There was a point in time when I used to put two spaces after the period in a sentence. It was a habit I had learned because of teachers who stressed the need for a double-space to increase reading clarity. Then, in high school, one of my English teachers explained to me that this was wrong and outdated. There wasn’t really an argument in her mind about it — placing two spaces after a period was just no longer necessary because everybody in class had a computer (and nobody wrote essays or reports using Courier).

As Slate explains in a recent article about the outdated writing style:

The problem with typewriters was that they used monospaced type—that is, every character occupied an equal amount of horizontal space. This bucked a long tradition of proportional typesetting, in which skinny characters (like I or 1) were given less space than fat ones (like W or M). Monospaced type gives you text that looks “loose” and uneven; there’s a lot of white space between characters and words, so it’s more difficult to spot the spaces between sentences immediately. Hence the adoption of the two-space rule—on a typewriter, an extra space after a sentence makes text easier to read. Here’s the thing, though: Monospaced fonts went out in the 1970s. First electric typewriters and then computers began to offer people ways to create text using proportional fonts. Today nearly every font on your PC is proportional. (Courier is the one major exception.) Because we’ve all switched to modern fonts, adding two spaces after a period no longer enhances readability, typographers say. It diminishes it.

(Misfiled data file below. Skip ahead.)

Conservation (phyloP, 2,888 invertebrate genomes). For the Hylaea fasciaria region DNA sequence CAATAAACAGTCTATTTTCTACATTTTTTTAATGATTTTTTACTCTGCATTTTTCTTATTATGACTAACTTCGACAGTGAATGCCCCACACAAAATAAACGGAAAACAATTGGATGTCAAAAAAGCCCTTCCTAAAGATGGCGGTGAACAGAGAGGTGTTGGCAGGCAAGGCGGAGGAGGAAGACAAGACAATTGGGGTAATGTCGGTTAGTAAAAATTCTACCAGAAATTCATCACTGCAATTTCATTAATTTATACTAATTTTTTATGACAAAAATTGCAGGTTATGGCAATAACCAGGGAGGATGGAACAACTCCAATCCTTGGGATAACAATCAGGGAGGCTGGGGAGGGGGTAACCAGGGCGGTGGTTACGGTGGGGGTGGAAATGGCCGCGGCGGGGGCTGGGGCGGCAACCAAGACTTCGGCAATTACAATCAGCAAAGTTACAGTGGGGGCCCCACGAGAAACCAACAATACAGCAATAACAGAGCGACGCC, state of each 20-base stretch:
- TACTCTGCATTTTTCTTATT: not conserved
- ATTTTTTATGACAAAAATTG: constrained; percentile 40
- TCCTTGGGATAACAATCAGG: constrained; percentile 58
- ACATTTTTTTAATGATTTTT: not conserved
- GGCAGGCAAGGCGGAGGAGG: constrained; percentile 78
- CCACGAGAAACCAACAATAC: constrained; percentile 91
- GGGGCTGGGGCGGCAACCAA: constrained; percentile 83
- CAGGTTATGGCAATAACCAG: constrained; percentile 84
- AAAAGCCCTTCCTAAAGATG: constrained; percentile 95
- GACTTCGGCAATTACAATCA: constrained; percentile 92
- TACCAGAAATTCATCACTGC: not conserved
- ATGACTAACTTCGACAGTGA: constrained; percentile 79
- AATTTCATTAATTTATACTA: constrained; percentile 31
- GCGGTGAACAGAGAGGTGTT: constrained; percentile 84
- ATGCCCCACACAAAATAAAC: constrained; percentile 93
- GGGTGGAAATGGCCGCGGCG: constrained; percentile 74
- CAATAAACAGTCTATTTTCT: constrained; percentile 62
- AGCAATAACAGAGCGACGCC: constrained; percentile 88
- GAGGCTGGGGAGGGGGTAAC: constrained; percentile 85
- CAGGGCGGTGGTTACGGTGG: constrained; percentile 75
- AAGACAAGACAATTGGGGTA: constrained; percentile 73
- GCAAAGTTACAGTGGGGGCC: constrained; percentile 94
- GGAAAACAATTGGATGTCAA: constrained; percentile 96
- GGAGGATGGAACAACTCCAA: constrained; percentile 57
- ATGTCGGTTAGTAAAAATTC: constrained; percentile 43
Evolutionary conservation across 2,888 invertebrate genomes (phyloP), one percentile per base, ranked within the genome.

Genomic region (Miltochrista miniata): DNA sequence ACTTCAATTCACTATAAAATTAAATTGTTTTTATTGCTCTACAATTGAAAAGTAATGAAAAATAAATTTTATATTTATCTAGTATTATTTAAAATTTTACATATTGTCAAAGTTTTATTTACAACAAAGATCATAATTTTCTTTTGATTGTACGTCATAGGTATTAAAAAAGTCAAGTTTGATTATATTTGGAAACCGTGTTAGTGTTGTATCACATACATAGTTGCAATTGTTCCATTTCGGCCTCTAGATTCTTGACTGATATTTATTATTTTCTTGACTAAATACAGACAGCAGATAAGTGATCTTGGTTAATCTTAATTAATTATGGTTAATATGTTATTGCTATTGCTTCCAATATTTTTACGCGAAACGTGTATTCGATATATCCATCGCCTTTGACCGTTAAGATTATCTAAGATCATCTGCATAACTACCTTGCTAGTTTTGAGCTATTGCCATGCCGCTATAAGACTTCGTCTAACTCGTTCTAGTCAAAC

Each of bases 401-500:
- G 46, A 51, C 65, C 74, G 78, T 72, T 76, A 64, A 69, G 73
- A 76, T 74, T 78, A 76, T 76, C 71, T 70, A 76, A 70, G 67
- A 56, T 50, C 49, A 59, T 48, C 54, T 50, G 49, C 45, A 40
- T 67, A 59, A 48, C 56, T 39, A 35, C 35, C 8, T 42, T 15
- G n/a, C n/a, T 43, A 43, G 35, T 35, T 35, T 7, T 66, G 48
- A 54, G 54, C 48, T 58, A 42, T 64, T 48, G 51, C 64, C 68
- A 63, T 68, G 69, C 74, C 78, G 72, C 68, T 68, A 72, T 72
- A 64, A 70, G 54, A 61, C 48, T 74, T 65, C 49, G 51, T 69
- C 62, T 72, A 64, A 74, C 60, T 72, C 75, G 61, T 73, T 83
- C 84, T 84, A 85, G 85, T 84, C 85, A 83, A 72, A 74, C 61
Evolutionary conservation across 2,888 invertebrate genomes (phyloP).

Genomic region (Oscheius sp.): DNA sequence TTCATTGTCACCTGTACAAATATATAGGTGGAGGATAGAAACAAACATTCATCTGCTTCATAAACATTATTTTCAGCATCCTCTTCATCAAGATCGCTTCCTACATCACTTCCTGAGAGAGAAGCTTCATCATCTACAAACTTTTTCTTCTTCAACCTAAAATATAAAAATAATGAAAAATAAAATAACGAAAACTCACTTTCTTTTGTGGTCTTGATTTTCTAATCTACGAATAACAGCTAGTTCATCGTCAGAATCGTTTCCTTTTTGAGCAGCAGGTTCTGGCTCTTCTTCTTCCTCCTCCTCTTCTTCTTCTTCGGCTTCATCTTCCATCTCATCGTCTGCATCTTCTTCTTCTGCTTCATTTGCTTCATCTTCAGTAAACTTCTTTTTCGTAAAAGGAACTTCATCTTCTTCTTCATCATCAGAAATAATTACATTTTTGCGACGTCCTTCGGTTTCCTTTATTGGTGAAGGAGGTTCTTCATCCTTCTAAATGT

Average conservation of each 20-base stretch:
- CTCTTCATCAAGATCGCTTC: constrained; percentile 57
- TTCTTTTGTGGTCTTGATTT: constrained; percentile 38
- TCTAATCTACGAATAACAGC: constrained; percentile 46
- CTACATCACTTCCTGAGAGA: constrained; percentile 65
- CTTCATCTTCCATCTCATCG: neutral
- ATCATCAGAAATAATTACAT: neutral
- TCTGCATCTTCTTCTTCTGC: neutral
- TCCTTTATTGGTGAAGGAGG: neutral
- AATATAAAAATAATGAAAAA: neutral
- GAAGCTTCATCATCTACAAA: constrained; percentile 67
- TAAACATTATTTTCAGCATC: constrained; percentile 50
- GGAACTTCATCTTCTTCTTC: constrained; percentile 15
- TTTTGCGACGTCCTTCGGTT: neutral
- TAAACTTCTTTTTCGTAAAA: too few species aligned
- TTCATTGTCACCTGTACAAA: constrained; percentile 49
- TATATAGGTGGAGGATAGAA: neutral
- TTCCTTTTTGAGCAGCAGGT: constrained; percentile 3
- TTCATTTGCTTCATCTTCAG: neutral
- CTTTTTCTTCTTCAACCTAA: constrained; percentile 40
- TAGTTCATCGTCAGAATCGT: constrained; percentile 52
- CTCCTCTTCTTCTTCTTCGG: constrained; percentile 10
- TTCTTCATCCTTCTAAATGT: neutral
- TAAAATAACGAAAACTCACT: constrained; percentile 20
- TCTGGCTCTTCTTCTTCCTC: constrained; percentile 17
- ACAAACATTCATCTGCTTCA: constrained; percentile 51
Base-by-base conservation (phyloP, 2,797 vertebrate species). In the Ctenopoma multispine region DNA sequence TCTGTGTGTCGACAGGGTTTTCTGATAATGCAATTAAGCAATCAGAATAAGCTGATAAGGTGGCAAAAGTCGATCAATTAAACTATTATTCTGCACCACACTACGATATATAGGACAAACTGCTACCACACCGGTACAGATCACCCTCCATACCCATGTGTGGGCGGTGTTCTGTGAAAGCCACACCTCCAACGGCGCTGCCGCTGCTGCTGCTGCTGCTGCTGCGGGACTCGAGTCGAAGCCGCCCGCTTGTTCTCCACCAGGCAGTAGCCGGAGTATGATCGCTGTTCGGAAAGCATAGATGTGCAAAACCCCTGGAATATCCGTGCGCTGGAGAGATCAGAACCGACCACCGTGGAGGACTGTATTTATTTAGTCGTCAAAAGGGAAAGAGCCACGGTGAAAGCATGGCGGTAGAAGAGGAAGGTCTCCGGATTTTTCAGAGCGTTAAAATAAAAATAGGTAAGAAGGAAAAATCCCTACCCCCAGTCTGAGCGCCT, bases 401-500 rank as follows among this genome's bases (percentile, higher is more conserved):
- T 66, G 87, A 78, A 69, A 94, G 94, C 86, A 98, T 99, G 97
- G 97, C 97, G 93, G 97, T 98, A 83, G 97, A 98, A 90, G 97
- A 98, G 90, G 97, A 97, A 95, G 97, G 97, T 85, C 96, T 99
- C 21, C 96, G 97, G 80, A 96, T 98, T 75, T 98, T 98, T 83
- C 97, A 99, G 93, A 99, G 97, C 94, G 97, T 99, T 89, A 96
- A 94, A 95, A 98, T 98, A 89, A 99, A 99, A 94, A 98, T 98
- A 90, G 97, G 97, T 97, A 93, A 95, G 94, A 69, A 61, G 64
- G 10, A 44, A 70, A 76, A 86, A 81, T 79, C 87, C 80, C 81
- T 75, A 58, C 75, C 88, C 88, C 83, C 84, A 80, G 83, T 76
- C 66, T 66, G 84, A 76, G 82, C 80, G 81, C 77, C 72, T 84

Of course, not everyone agrees on the single-space vs double-space argument as you will quickly see in the Slate article’s comments. As for me, I’ve given up the double-space practice for a while now and find it incredibly distracting in my reading when I see that somebody has included an extra space between sentences.